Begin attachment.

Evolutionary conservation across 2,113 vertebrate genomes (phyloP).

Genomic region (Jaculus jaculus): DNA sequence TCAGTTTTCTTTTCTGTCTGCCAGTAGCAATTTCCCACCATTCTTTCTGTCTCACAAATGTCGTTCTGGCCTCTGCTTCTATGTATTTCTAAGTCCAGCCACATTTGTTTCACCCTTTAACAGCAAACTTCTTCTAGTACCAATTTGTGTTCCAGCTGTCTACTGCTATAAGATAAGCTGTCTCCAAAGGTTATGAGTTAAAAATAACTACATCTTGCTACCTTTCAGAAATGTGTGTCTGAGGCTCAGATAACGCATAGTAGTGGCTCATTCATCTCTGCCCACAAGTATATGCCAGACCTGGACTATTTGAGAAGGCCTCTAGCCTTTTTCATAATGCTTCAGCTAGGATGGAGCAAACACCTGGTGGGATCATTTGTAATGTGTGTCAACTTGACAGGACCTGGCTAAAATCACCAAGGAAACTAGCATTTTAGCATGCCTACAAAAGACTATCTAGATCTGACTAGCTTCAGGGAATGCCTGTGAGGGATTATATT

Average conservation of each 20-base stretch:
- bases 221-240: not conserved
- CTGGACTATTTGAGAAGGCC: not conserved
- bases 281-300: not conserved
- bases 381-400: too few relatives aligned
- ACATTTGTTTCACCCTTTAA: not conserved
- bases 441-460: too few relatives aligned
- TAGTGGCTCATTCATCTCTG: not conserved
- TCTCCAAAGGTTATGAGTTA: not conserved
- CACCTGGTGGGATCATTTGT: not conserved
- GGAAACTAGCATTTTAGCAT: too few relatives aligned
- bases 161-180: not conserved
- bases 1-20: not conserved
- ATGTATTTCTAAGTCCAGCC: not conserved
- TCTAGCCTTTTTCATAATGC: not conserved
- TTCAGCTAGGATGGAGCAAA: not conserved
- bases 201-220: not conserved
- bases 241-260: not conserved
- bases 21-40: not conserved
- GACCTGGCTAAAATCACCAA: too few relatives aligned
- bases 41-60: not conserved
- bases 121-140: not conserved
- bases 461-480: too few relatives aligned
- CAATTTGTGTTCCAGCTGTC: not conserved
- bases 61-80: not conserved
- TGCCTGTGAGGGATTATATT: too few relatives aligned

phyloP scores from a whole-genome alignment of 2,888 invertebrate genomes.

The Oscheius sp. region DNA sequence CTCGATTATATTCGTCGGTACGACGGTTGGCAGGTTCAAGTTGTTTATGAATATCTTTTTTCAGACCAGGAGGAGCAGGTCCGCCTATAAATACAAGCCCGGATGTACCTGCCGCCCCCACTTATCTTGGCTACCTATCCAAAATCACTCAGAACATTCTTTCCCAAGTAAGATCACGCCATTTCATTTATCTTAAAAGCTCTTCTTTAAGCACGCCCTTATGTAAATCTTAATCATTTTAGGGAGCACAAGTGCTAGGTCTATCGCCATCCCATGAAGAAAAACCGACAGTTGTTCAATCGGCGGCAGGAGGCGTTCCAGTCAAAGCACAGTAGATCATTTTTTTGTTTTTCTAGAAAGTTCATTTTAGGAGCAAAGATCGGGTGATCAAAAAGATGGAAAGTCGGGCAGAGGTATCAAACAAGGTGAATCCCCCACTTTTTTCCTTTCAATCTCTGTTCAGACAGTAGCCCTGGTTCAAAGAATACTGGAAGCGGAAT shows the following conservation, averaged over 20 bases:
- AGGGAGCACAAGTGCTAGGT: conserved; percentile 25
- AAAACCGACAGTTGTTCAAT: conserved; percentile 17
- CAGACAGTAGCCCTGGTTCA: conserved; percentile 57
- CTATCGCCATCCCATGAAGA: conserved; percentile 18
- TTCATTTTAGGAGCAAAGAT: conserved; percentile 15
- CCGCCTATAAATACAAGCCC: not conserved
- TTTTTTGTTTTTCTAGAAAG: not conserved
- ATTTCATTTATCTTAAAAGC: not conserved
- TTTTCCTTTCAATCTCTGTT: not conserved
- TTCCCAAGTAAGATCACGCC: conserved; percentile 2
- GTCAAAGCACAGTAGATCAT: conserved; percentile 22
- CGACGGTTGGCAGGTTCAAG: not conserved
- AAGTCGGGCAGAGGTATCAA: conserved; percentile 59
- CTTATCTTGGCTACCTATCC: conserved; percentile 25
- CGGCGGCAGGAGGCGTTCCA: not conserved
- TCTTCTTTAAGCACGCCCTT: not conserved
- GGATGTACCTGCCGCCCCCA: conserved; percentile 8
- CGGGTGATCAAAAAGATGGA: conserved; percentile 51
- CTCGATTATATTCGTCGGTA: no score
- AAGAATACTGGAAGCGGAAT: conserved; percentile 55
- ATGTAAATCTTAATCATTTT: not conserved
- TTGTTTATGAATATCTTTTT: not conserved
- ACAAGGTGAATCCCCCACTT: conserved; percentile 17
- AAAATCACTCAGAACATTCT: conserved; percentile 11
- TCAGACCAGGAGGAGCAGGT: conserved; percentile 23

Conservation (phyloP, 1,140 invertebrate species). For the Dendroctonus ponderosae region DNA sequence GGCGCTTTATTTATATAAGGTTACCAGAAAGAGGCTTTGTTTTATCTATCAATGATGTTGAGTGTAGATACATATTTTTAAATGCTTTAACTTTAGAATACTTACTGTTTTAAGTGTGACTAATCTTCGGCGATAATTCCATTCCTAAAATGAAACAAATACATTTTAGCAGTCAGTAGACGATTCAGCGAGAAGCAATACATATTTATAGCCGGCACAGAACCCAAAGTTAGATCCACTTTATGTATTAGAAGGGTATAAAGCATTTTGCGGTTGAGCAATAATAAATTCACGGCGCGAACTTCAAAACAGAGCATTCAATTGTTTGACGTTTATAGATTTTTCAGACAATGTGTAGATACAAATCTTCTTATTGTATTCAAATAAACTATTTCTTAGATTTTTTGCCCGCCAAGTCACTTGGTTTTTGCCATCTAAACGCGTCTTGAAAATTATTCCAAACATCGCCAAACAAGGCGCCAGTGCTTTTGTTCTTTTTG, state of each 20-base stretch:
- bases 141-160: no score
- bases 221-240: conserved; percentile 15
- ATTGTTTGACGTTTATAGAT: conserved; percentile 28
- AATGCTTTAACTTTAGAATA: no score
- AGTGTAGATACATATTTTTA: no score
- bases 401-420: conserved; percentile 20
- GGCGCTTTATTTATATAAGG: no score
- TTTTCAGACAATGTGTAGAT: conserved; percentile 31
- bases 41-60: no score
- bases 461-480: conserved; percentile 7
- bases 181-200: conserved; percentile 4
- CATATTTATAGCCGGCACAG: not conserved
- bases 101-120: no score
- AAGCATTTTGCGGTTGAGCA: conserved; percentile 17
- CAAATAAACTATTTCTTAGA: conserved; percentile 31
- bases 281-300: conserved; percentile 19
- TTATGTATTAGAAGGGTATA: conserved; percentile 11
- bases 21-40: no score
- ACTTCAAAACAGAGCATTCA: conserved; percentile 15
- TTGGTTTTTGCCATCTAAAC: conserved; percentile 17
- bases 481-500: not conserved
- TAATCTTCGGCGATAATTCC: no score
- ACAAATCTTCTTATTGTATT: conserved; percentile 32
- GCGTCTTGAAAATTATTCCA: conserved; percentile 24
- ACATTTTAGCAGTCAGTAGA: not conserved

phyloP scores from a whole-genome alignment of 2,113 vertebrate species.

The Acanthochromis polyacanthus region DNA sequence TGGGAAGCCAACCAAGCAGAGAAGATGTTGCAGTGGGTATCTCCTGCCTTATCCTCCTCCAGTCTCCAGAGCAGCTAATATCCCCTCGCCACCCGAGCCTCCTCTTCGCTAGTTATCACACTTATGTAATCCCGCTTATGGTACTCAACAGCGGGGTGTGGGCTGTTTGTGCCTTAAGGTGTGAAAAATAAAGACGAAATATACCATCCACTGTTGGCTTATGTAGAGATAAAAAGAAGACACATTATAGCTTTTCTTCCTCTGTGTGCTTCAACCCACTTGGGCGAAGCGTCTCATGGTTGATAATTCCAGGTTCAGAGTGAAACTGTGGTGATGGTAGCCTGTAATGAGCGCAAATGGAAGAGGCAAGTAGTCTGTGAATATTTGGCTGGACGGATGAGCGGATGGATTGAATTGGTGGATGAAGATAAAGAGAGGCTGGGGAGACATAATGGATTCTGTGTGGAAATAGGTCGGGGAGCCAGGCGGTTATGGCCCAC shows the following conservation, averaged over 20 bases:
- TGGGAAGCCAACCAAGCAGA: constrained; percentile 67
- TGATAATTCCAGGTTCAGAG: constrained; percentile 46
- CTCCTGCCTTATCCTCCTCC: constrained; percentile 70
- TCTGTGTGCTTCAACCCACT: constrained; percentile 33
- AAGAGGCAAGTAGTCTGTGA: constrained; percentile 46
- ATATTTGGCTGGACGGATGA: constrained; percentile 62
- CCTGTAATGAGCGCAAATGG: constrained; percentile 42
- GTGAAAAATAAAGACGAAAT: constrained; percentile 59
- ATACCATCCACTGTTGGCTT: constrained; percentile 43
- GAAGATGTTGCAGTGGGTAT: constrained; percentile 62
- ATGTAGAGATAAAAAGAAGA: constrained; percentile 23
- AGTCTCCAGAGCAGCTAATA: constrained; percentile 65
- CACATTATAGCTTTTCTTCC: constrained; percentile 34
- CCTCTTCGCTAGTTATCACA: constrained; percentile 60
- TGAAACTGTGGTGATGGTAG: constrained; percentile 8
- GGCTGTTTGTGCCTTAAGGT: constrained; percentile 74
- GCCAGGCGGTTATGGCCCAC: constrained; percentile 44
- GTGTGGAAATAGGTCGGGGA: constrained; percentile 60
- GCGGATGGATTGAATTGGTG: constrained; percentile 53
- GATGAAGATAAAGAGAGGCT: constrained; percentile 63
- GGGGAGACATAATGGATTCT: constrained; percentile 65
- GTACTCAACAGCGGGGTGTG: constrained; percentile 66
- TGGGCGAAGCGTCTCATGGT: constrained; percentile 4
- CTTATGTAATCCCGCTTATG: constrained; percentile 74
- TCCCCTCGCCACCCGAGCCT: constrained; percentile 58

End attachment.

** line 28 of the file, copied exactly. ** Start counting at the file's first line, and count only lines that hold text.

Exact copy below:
- TGCCTGTGAGGGATTATATT: too few relatives aligned